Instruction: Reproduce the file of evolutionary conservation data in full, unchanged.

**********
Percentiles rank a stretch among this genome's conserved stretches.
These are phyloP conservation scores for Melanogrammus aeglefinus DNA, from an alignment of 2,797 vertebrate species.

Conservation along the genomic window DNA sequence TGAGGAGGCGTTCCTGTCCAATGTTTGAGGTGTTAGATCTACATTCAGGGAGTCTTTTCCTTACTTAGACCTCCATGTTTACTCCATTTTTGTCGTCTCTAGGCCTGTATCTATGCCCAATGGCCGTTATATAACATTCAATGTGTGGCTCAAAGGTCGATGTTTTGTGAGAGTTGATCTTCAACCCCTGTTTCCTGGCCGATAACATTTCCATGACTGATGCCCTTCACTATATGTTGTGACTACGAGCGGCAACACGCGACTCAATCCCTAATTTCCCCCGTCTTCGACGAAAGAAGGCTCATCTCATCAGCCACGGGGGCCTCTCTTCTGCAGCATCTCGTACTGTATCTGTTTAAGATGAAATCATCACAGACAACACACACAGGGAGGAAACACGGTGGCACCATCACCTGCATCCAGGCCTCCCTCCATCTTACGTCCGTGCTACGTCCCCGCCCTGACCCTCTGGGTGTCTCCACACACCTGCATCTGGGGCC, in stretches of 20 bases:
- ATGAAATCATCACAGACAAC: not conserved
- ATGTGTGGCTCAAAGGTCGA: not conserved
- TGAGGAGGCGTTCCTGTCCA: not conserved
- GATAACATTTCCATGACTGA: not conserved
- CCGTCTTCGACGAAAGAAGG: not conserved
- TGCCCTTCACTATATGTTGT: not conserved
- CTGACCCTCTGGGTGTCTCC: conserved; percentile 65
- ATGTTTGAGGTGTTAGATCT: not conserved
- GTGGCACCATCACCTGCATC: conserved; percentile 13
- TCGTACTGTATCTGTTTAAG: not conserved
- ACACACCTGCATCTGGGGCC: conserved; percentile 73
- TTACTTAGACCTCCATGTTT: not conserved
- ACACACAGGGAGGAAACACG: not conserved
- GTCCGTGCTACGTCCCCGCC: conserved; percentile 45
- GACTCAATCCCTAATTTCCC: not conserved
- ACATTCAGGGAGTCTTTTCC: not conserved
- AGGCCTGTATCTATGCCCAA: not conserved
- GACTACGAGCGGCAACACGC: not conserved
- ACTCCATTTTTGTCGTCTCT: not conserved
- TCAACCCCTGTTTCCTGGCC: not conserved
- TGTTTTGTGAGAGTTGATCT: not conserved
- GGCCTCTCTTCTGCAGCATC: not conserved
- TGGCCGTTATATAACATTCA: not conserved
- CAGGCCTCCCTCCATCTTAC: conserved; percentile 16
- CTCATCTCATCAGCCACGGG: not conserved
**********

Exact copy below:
Percentiles rank a stretch among this genome's conserved stretches.
These are phyloP conservation scores for Melanogrammus aeglefinus DNA, from an alignment of 2,797 vertebrate species.

Conservation along the genomic window DNA sequence TGAGGAGGCGTTCCTGTCCAATGTTTGAGGTGTTAGATCTACATTCAGGGAGTCTTTTCCTTACTTAGACCTCCATGTTTACTCCATTTTTGTCGTCTCTAGGCCTGTATCTATGCCCAATGGCCGTTATATAACATTCAATGTGTGGCTCAAAGGTCGATGTTTTGTGAGAGTTGATCTTCAACCCCTGTTTCCTGGCCGATAACATTTCCATGACTGATGCCCTTCACTATATGTTGTGACTACGAGCGGCAACACGCGACTCAATCCCTAATTTCCCCCGTCTTCGACGAAAGAAGGCTCATCTCATCAGCCACGGGGGCCTCTCTTCTGCAGCATCTCGTACTGTATCTGTTTAAGATGAAATCATCACAGACAACACACACAGGGAGGAAACACGGTGGCACCATCACCTGCATCCAGGCCTCCCTCCATCTTACGTCCGTGCTACGTCCCCGCCCTGACCCTCTGGGTGTCTCCACACACCTGCATCTGGGGCC, in stretches of 20 bases:
- ATGAAATCATCACAGACAAC: not conserved
- ATGTGTGGCTCAAAGGTCGA: not conserved
- TGAGGAGGCGTTCCTGTCCA: not conserved
- GATAACATTTCCATGACTGA: not conserved
- CCGTCTTCGACGAAAGAAGG: not conserved
- TGCCCTTCACTATATGTTGT: not conserved
- CTGACCCTCTGGGTGTCTCC: conserved; percentile 65
- ATGTTTGAGGTGTTAGATCT: not conserved
- GTGGCACCATCACCTGCATC: conserved; percentile 13
- TCGTACTGTATCTGTTTAAG: not conserved
- ACACACCTGCATCTGGGGCC: conserved; percentile 73
- TTACTTAGACCTCCATGTTT: not conserved
- ACACACAGGGAGGAAACACG: not conserved
- GTCCGTGCTACGTCCCCGCC: conserved; percentile 45
- GACTCAATCCCTAATTTCCC: not conserved
- ACATTCAGGGAGTCTTTTCC: not conserved
- AGGCCTGTATCTATGCCCAA: not conserved
- GACTACGAGCGGCAACACGC: not conserved
- ACTCCATTTTTGTCGTCTCT: not conserved
- TCAACCCCTGTTTCCTGGCC: not conserved
- TGTTTTGTGAGAGTTGATCT: not conserved
- GGCCTCTCTTCTGCAGCATC: not conserved
- TGGCCGTTATATAACATTCA: not conserved
- CAGGCCTCCCTCCATCTTAC: conserved; percentile 16
- CTCATCTCATCAGCCACGGG: not conserved